International Economics, Development & Immigration

January 23, 2020 2:00PM

The Laughable “Security” Justification for Cracking Down on Birth Tourism

The U.S. Department of State announced a new rule for tourist visa applicants today: prove you’re not going to give birth in America. The rule will not protect national security, will create more fraud and crime, and will cost America people who will contribute productively to this nation.

The tourist visa statute allows noncitizens to visit the United States for “pleasure,” which State has always interpreted to mean “legitimate activities of a recreational character, including tourism, amusement, visits with friends or relatives, rest, medical treatment, and activities of a fraternal, social, or service nature.” — in other words, most anything. But now, “The Department is revising the definition of ‘pleasure’” (p. 2) to exclude giving birth in the United States.

The State Department asserts that the “rule addresses concerns about the attendant risks of this activity to national security.”

The previous regulation failed to address the national security vulnerability that could allow foreign governments or entities to recruit or groom U.S. citizens who were born as the result of birth tourism and raised overseas, without attachment to the United States, in manners that threaten the security of the United States.

The State Department not only doesn’t present any evidence that this is occurring or has ever occurred, but it doesn’t even explain what the threatening “manners” might be that could somehow harm America. It can’t even imagine a hypothetical scenario to give flesh and bones to nightmare. The evidence that it does provide is that “Birth tourism companies advertise their businesses abroad by promoting the citizenship‐​related benefits of giving birth in the United States” (emphasis added). In other words, these are capitalist enterprises led by the market, not governmental efforts led by foreign security agencies.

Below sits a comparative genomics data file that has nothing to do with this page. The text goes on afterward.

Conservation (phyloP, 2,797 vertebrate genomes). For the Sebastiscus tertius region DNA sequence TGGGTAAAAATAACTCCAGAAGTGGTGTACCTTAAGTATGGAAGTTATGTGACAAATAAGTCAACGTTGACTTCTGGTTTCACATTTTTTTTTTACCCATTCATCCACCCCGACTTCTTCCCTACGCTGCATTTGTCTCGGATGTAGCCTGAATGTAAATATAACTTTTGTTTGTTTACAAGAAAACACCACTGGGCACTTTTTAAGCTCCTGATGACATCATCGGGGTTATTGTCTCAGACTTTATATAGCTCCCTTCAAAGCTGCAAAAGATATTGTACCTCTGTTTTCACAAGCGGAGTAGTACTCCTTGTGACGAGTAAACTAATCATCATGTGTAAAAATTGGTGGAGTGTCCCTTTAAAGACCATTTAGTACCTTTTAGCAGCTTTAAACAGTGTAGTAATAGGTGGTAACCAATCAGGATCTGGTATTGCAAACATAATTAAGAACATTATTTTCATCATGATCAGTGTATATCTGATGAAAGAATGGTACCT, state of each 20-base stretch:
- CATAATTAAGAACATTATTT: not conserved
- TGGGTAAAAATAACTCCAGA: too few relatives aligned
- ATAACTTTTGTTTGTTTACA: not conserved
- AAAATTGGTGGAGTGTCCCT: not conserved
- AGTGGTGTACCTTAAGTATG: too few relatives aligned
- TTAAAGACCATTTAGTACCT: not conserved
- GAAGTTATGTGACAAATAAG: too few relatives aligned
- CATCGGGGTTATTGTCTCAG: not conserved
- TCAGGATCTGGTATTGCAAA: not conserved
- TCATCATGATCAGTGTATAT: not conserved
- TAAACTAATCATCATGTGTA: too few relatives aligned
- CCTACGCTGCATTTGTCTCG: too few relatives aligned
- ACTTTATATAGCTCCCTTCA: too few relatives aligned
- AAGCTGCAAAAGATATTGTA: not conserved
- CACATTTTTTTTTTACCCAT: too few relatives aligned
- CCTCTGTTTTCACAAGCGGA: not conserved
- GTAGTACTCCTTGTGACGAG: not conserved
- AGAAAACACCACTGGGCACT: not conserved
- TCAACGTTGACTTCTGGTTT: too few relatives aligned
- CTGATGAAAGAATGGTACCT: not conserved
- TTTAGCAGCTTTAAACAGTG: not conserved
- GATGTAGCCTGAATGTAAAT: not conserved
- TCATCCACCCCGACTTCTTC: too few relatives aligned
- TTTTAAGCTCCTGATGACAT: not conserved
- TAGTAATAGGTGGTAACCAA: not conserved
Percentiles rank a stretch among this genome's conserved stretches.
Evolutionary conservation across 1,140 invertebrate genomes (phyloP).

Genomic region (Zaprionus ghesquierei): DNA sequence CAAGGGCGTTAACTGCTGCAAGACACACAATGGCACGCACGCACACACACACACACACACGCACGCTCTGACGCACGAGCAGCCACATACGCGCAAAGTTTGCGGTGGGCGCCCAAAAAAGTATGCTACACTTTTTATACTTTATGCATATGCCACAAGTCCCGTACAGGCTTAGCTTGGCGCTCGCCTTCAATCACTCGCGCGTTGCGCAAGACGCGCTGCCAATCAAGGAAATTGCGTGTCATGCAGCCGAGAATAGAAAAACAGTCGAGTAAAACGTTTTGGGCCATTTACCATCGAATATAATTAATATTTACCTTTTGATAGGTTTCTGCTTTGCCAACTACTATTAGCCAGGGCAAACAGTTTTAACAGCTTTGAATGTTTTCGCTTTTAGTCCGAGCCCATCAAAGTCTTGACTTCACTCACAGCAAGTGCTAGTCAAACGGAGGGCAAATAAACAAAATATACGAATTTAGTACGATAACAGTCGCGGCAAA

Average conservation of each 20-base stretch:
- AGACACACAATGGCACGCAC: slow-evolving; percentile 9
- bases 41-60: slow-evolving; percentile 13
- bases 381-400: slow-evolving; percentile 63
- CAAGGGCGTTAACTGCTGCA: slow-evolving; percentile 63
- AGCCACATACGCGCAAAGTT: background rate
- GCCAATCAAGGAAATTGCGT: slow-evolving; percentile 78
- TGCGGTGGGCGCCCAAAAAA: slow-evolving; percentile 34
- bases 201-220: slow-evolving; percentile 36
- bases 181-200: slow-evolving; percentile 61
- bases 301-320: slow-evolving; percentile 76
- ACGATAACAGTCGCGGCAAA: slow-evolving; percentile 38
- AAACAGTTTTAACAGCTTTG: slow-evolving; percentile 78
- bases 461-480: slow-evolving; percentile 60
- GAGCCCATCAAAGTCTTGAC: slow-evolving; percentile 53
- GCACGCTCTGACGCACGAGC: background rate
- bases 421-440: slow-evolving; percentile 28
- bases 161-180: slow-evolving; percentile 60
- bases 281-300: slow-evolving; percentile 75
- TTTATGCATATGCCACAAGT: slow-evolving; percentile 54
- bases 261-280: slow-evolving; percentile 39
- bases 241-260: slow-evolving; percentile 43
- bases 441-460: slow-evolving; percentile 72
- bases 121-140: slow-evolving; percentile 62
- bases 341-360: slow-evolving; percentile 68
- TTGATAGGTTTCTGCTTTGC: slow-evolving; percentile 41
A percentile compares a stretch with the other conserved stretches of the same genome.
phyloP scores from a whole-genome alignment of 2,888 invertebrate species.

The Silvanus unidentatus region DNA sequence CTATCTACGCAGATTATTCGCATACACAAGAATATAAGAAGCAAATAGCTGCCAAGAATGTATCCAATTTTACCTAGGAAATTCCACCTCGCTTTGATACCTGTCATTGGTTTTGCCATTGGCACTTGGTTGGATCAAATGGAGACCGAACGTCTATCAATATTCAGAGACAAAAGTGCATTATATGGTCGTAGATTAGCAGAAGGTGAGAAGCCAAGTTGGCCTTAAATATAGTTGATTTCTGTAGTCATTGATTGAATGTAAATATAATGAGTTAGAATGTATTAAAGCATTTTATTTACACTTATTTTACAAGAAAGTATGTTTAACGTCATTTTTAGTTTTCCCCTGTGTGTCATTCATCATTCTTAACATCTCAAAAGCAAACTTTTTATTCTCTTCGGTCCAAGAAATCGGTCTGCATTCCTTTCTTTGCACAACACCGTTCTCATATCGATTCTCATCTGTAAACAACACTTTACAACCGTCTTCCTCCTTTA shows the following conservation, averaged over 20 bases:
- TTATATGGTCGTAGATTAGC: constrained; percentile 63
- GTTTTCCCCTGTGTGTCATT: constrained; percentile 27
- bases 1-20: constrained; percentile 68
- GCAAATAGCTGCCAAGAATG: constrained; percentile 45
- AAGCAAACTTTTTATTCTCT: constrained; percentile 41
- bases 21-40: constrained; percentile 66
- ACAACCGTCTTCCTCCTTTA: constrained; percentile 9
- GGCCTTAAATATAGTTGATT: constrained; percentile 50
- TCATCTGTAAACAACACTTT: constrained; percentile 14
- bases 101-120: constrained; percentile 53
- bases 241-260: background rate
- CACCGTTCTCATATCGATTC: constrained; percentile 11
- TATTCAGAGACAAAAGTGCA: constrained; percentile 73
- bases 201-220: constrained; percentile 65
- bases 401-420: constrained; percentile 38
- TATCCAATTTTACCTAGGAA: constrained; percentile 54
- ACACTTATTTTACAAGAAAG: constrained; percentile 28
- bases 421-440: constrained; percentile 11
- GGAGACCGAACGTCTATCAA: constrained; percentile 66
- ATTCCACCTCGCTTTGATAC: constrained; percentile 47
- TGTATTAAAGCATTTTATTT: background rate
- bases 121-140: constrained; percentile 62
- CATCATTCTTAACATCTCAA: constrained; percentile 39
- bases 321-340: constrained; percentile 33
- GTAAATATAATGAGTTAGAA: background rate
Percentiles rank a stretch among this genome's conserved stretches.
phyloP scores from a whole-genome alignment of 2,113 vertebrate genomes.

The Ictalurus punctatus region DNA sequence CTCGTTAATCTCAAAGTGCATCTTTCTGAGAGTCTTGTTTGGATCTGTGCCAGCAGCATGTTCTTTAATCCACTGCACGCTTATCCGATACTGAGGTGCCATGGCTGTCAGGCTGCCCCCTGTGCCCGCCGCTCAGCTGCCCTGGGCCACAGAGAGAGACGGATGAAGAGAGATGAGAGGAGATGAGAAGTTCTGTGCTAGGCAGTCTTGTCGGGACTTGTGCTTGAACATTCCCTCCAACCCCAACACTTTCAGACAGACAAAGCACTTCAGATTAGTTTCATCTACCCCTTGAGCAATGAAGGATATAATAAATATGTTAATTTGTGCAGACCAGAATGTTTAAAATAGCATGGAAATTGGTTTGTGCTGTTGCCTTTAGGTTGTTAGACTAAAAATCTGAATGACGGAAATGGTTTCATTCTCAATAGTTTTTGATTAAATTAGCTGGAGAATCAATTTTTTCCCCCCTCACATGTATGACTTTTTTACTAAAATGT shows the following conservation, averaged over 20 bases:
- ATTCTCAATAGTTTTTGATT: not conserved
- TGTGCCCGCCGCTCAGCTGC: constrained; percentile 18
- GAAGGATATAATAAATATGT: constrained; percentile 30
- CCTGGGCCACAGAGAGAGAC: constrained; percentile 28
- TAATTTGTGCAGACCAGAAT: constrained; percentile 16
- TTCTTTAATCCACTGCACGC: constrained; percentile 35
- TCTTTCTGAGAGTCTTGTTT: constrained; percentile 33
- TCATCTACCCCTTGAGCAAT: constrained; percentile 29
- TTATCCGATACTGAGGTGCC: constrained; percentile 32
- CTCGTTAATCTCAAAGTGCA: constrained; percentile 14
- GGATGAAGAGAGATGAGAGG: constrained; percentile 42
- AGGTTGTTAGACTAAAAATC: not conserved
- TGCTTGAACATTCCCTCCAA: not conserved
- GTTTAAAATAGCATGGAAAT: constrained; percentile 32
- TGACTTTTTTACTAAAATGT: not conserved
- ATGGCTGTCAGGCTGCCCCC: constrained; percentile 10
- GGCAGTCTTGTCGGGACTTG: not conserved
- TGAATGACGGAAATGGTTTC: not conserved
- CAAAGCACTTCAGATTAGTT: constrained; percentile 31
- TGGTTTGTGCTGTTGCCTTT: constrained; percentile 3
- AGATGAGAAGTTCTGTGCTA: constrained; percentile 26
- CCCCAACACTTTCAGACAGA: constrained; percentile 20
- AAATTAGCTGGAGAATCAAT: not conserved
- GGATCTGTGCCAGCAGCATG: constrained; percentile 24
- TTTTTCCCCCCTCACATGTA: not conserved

I have dug through hundreds of national security and terrorism cases over a 30‐​year period to identify the origins of the offenders, and not a single case that I have reviewed followed this fact pattern.

The State Department lists the following reasons for people choosing to give birth in the United States:

obtaining a second citizenship for their child, the perceived low‐​cost medical services available to women in the United States, the lower cost of obtaining U.S. citizenship through birth tourism than through a U.S. investor visa, and the perceived guarantee of a better socioeconomic future for their child.

Not included on this list: developing stealth agents to (somehow) undermine America.

It’s also interesting that the State Department didn’t include the evasion of China’s 1‑child/​2‑child policy. One woman named Liou said in 2015 that she only came to the United States to “skirt China’s one‐​child policy” and will return to China after giving birth. The reason is that the child limit only applies to children born in mainland China. A Shanghai reporter assessed the situation this way in 2011:

American journalists continue to generate stories about birth tourists from China, most often explaining them as seekers of the American dream. They rarely touch on what the Chinese people, and their media, know is a leading cause of the phenomenon: an attempt to evade the Chinese government’s population controls.

This explains why — as I described in 2015—out‐​of‐​county births to mainland Chinese have spiked all around the world, not just in the United States. You would think that the State Department would want to treat people thwarting Chinese totalitarianism as potential allies, rather than threats. Obviously, these women choose to give birth in the United States rather than elsewhere because they believe their children could benefit from having the option to come and live here, but it takes a bizarre sort of nativist paranoia to see this aspiration for the American dream as a threat rather than an opportunity.